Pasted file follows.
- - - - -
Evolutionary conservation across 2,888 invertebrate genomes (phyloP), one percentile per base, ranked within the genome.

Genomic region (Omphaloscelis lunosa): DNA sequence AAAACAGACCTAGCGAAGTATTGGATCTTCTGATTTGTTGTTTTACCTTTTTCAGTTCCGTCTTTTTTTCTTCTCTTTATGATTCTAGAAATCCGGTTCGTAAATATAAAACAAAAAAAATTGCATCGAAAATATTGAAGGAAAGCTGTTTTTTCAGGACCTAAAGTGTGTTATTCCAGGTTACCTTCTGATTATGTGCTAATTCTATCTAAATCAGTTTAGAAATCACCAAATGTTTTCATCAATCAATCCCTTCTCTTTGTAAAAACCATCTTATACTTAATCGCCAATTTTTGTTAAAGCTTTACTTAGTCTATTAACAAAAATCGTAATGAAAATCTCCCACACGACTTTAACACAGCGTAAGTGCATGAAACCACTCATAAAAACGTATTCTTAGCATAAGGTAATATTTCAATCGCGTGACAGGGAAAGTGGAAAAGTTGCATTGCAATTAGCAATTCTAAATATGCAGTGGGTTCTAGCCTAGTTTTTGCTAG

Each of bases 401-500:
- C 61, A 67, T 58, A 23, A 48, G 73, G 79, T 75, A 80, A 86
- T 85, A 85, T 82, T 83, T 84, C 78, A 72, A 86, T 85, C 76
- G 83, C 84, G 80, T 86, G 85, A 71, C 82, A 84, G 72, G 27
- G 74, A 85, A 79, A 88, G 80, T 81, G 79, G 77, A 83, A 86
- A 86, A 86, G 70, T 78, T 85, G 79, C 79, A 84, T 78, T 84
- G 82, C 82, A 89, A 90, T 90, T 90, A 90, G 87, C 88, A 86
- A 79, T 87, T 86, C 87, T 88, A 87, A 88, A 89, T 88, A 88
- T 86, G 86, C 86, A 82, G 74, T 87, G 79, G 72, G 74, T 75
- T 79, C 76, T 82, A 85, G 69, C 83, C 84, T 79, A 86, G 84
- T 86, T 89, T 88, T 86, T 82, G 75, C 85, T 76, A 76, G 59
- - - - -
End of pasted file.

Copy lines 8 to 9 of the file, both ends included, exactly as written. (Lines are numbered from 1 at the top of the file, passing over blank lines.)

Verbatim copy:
- A 86, A 86, G 70, T 78, T 85, G 79, C 79, A 84, T 78, T 84
- G 82, C 82, A 89, A 90, T 90, T 90, A 90, G 87, C 88, A 86